Benefits[edit]

Hay, which comes from grass, is an economically viable, renewable and sustainable resource. Two acres of hay will heat an average home for the winter and it would only take 4% of Canadian land to produce enough hay to heat every Canadian home.[1] The hay pellets used in the furnace are also an environmental friendly energy source.[1] It is considered a carbon neutral energy source.[3] The hay pellets burning efficiency is increased by its low moisture content and it burns without producing any smoke and as clean or cleaner than any fossil fuel. Wood stoves release 45g of particulate/hour, while hay pellets only product 1.2g/hour.[1]

Research has been conducted to discover what type of grass is best suited for use in the Waterside Hot Water Hay Pellet Furnace and it was found the reed canary hay pellets, produced from reed canary grass is the most efficient grass pellet source. It emitted 90% less Carbon Dioxide (CO2) than heating oil, propane or natural gas. Eighteen thousand tonnes of CO2 can be saved from being emitted into the atmosphere for every 50 acres of reed canary grass burnt as hay pellets in the Waterside Hot Water Hay Pellet Furnace.[1]

It’s a potential new source of income for the struggling agricultural industry.[4] This new furnace also has the potential to strengthen the agricultural community in Canada because farmers may soon be able to sell their hay for pellet production. Farmers currently make $30/ton of hay, however it is predicted that if demand for hay increases because it is needed for pellet production that the farmers could potentially make up to $100/ton, with the consumer being charge $200/ton of pellets.[1] Presently, one tonne of hay is equivalent to around $700 worth of heating oil.[4] It is predicted that a farm in Nova Scotia with 100 acres of hay could make up to $50,000 a year selling their hay for production of pellets that will be used in the furnace.[4] An increase in demand for pellets made out of hay could also potentially increase jobs available in rural farming areas across Canada.[2]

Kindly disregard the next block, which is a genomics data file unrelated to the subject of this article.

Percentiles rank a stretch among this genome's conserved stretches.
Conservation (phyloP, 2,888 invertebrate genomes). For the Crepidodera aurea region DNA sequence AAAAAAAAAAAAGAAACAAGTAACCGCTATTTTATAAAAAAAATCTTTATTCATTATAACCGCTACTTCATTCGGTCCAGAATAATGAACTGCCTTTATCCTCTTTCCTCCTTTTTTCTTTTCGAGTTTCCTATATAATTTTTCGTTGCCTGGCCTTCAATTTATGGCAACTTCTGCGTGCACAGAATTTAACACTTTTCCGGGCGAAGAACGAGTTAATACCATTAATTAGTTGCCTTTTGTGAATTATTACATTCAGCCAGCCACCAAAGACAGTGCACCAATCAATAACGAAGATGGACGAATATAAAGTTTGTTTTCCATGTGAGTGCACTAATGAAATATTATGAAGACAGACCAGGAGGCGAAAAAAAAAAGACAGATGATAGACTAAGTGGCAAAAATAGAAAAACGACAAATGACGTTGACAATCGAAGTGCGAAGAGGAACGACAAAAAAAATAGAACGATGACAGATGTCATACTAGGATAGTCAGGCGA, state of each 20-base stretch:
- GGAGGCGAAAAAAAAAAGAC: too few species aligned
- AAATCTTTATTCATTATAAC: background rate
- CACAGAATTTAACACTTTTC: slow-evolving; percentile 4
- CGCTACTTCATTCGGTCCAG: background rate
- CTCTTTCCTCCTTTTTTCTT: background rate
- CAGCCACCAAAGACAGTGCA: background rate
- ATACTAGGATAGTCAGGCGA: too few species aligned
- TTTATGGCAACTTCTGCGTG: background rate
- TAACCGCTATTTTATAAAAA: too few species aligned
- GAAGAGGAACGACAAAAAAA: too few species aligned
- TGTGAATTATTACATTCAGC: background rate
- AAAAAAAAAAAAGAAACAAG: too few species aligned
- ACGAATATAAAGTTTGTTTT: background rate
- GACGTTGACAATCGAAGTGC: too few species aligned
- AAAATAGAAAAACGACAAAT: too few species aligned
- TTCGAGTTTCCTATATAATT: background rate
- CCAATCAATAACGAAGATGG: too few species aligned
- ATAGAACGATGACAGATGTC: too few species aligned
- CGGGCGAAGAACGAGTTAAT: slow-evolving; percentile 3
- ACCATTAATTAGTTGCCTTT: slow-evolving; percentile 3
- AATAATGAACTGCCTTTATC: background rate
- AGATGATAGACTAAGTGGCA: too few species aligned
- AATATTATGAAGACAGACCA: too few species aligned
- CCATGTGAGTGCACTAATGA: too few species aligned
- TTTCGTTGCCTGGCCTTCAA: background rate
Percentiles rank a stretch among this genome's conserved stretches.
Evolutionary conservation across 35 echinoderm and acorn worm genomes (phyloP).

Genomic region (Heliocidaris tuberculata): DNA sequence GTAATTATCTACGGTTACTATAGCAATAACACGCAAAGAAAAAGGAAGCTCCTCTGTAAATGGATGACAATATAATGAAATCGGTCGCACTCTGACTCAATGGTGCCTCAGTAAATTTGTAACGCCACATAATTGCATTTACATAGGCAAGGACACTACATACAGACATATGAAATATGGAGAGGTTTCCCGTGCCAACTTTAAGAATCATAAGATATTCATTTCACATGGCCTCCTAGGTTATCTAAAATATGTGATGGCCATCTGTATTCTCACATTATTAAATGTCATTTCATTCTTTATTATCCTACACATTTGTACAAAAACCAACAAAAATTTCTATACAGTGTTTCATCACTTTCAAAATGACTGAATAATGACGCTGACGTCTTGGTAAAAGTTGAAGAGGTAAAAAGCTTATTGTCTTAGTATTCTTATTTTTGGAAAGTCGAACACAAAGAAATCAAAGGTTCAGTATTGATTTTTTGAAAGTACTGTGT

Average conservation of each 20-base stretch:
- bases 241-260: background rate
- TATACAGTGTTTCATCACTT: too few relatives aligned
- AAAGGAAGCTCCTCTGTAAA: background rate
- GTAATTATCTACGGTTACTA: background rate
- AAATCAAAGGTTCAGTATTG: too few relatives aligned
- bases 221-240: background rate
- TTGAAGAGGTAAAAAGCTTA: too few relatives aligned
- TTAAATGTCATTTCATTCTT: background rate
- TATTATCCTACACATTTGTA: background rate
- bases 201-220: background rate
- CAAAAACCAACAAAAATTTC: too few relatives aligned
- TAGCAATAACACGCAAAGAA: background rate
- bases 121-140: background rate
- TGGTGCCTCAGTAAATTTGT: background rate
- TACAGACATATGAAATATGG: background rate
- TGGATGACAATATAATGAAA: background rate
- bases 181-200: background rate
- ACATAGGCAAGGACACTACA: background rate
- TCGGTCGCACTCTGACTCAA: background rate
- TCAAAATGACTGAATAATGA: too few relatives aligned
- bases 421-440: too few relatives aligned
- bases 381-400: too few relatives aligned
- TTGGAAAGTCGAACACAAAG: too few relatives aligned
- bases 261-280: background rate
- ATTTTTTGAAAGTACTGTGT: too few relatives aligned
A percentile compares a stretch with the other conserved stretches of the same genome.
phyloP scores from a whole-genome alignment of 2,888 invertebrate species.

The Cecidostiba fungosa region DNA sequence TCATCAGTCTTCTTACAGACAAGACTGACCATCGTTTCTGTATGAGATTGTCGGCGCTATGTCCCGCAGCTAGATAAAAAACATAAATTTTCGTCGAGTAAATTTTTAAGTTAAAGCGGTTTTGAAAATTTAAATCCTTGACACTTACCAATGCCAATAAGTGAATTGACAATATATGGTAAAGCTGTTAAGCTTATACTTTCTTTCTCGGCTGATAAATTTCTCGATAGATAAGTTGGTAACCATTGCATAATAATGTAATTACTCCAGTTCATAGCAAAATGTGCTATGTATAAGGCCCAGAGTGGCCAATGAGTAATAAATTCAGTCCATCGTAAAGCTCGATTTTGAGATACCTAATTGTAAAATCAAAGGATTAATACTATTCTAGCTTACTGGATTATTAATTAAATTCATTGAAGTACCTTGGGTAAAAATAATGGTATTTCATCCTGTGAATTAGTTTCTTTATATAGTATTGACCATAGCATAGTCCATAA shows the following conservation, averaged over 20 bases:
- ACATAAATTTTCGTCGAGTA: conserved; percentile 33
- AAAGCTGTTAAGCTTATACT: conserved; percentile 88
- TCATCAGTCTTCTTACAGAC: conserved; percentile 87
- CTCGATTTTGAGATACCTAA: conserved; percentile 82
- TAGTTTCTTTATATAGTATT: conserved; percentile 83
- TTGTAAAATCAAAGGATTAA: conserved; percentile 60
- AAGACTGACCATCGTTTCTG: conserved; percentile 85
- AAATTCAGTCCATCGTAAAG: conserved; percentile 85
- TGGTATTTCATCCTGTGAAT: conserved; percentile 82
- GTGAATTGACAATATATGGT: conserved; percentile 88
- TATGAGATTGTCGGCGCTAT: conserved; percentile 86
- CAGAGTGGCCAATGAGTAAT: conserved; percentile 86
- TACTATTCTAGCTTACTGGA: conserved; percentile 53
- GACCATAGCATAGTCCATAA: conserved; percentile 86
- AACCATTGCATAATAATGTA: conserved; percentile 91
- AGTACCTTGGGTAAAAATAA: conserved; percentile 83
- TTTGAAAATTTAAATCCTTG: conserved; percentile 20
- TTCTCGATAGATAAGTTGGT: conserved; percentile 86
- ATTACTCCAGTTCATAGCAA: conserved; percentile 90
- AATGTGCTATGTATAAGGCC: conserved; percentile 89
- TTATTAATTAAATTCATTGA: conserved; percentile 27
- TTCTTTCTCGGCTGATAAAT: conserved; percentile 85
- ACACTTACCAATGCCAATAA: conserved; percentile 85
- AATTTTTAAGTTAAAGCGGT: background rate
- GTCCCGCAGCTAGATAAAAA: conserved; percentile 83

Heating a home with hay pellets is a much cheaper alternative to that of oil. Swanson currently heats a three-bedroom apartment, a two-bedroom apartment, and a two-bedroom house using hay pellets and it cost him only $300/month, compared to the $900/month it used to cost him when he was heating these properties with oil.[2]

References[edit]

  1. ^ a b c d e f g h i Jones, H. (2008, Aug 21). NS farmer has an answer to energy and greenhouse gas problems. Farm Focus of Atlantic Canada. Retrieved from http://www.atlanticfarmfocus.ca/NB-NL-NS-PEI/2008-08-21/article-1054532/NS-farmer-has-an-answer-to-energy-and-greenhouse-gas-problems/1
  2. ^ a b c d e f CBC (2011, Sept 13). Farmers learn about converting grass into fuel. CBC News. Retrieved from http://www.cbc.ca/news/canada/nova-scotia/story/2011/09/13/ns-grass-pellets-heat.html
  3. ^ a b c d e Kelly, S. (2010, Jan 28). Pictou County Company wins a $100,000 Prize. Farm Focus of Atlantic Canada. Retrieved from http://www.atlanticfarmfocus.ca/NBNLNSPEI/2010-01-28/article-1055307/Pictou-County-company-wins-100000-prize/1
  4. ^ a b c d e f g Goodwin, S. (2008, Sept 2). Farmer says he’s found a way to create heat from hay. The Advocate. Retrieved from http://www.pictouadvocate.com/2008/09/02/farmer-says-he%E2%80%99s-found-a-way-to-create-heat-from-hay/